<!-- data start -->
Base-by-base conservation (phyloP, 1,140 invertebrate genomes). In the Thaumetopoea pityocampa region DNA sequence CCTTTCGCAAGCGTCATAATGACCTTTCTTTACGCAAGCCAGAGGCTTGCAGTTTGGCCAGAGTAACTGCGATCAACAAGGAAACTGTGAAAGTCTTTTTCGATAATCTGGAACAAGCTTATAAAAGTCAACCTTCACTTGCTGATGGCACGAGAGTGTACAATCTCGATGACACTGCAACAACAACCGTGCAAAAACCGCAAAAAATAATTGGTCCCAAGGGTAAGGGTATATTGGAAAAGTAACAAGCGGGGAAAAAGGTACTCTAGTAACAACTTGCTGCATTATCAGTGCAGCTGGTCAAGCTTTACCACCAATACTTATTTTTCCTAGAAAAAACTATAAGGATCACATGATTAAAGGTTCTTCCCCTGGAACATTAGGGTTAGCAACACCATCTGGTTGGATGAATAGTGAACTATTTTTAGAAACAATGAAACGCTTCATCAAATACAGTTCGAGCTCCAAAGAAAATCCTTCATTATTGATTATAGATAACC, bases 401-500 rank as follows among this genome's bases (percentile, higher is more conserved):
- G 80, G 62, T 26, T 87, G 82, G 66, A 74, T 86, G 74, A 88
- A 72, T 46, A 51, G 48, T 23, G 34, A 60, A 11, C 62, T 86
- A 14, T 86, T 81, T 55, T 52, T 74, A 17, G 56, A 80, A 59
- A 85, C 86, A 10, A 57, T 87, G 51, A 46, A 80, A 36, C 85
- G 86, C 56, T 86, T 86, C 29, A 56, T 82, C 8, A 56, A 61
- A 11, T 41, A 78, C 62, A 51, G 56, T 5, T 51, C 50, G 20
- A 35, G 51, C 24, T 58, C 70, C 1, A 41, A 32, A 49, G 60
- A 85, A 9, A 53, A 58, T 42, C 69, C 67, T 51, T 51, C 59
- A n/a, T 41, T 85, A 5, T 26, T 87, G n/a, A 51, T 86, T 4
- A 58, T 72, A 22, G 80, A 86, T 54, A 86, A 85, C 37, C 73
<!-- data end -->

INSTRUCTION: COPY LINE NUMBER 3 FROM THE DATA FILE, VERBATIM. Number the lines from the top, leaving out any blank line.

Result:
- A 72, T 46, A 51, G 48, T 23, G 34, A 60, A 11, C 62, T 86